All too often, mentoring can become just another task on your to-do list.
But mentoring requires developing a genuine rapport. Studies show that even the best-designed mentoring programs are no substitute for an authentic, collegial relationship between mentor and mentee. You need a baseline chemistry with your mentee, and you must have their best interests at heart — even if those interests aren’t the same as the company’s.
Of course, it would be great if your mentee wanted to sustain a long career at your organization, but it’s more important to help them discover their strengths and passions and the best place to apply both. When counseling your mentee on career decisions, encourage them to find their calling whether it’s at your company or somewhere else.
This is the best way to inspire commitment.
Curated by Trevor Lee
These 6 attributes may not be the familiar leadership competences taught at many business schools but it is my belief that they underpin success in today’s collaborative world.
The terrain will change, but collaborative leaders are patient with their partners and with themselves. Your direction may be clear, but you will need a flexible approach to getting there and accept that this will take time.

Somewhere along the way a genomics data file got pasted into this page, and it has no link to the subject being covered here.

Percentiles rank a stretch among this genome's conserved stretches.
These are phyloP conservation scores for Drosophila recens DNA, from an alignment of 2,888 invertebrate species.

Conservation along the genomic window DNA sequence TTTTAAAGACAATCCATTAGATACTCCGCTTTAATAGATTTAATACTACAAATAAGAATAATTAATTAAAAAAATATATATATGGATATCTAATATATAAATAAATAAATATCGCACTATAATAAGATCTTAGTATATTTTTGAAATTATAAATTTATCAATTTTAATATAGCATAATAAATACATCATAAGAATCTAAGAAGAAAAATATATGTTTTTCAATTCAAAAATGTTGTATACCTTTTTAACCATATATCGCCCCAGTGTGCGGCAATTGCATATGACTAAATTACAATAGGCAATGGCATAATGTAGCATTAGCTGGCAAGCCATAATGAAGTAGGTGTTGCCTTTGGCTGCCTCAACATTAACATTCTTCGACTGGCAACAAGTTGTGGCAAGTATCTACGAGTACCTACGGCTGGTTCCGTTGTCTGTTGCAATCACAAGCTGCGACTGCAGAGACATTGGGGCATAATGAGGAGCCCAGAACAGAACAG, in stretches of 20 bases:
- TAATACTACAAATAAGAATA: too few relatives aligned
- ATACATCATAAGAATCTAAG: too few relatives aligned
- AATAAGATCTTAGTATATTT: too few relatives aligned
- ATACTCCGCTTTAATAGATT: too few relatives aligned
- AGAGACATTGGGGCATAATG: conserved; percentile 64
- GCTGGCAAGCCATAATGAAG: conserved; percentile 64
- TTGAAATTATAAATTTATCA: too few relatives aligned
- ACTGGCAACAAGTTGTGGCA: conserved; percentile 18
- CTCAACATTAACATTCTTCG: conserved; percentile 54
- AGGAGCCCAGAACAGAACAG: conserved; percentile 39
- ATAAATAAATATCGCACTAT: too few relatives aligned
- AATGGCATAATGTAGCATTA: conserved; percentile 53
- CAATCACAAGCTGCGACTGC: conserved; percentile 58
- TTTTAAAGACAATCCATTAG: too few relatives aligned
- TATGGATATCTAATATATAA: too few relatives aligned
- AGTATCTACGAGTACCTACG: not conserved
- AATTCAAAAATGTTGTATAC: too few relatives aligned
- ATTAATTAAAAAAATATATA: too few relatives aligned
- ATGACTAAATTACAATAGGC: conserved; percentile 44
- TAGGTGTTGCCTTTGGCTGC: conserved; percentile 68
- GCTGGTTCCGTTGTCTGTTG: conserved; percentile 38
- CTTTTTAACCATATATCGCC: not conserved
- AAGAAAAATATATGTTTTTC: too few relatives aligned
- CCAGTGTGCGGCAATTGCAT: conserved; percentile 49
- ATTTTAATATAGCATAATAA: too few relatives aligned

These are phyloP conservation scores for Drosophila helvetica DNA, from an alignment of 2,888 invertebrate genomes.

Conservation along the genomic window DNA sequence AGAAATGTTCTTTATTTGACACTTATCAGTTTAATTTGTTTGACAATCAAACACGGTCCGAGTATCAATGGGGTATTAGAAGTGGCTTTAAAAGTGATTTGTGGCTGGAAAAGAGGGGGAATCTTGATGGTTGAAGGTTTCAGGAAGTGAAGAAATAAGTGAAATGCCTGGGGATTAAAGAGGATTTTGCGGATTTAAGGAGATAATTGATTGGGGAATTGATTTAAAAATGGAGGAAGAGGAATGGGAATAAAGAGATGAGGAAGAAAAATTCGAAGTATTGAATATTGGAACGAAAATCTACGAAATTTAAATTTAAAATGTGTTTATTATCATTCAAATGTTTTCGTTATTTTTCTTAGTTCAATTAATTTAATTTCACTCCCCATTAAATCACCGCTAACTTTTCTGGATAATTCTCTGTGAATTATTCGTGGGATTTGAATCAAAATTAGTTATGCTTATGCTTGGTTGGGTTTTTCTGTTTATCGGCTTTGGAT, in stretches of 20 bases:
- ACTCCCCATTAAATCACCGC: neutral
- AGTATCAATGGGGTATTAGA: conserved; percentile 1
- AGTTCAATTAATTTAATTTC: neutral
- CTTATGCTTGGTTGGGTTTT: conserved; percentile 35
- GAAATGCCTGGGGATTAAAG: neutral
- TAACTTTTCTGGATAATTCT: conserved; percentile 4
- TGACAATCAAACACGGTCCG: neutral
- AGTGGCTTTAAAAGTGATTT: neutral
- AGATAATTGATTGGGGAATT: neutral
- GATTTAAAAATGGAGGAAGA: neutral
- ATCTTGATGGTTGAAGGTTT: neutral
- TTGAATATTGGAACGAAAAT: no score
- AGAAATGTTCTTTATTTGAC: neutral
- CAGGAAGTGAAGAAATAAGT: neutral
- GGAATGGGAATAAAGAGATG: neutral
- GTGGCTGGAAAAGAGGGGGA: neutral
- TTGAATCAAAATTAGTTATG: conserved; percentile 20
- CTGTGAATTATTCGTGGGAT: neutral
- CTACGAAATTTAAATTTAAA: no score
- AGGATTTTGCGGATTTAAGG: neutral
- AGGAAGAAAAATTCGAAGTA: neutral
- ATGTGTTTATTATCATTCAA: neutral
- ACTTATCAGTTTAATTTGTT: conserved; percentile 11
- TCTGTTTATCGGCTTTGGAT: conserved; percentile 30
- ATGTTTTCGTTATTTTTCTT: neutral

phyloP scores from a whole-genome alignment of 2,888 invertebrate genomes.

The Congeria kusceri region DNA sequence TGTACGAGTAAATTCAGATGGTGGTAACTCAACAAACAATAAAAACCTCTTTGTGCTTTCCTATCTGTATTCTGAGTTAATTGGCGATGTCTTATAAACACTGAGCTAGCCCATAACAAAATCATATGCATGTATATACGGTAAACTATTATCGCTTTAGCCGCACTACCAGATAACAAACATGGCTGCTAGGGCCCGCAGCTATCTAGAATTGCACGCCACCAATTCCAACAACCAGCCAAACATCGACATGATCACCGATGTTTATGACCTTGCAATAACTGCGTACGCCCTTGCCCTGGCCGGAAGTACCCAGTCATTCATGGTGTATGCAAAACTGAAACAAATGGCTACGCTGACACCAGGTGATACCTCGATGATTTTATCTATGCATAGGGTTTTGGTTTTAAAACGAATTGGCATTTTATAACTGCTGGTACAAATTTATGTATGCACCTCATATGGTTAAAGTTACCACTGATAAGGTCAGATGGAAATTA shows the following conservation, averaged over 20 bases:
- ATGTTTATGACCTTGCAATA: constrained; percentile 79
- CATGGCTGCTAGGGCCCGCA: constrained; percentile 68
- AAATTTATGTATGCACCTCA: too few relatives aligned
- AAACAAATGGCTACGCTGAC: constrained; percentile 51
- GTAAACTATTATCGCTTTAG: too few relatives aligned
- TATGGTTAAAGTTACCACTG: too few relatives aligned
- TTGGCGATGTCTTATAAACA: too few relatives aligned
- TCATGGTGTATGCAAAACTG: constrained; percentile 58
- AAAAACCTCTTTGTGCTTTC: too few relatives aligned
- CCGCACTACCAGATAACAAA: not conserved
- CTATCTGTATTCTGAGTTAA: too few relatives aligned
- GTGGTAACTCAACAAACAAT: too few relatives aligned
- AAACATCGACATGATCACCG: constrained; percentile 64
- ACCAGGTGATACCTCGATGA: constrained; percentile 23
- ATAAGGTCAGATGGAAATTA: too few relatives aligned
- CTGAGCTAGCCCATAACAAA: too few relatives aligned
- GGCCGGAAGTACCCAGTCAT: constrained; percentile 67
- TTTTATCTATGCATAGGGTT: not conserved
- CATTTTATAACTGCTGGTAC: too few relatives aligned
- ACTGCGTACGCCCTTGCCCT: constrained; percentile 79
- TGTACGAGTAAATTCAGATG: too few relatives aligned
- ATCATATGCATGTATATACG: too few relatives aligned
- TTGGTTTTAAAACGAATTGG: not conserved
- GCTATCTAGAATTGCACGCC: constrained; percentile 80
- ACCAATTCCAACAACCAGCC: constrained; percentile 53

2. Collective decision making
Decisions made by leaders in isolation and enforced by hierarchical power aren’t sustainable in today’s world. Inclusive decision making informed by bottom up data is key.
3. Quick thinking
You need to be able to see both opportunities and risks before others do, and act in response to them. This requires a quick intellect, and the confidence and courage to implement new ideas whilst taking people with you.
The world we describe isn’t a stable one. Governments come and go; dramatic events happen, you cannot produce a detailed plan of action and expect to see it through step by step. Successful collaborative leaders are tenacious in the pursuit of results that deliver the overall common purpose.
5. Building relationships
Collaborative leaders go out to find future partners, identify sponsors, make new alliances – and are prepared to do all this in unexpected places. They invest energy in doing this sort of networking activity ahead of time, so they can call on these relationships when the pressure is on.
6. Handling conflict
Interdependent relationships are multi-layered and always contain seeds of possible conflict. Collaborative leaders don’t see conflict as a mark of failure – rather it is part of the territory, and they are confident in holding the difficult but necessary conversations that help to bring about a resolution.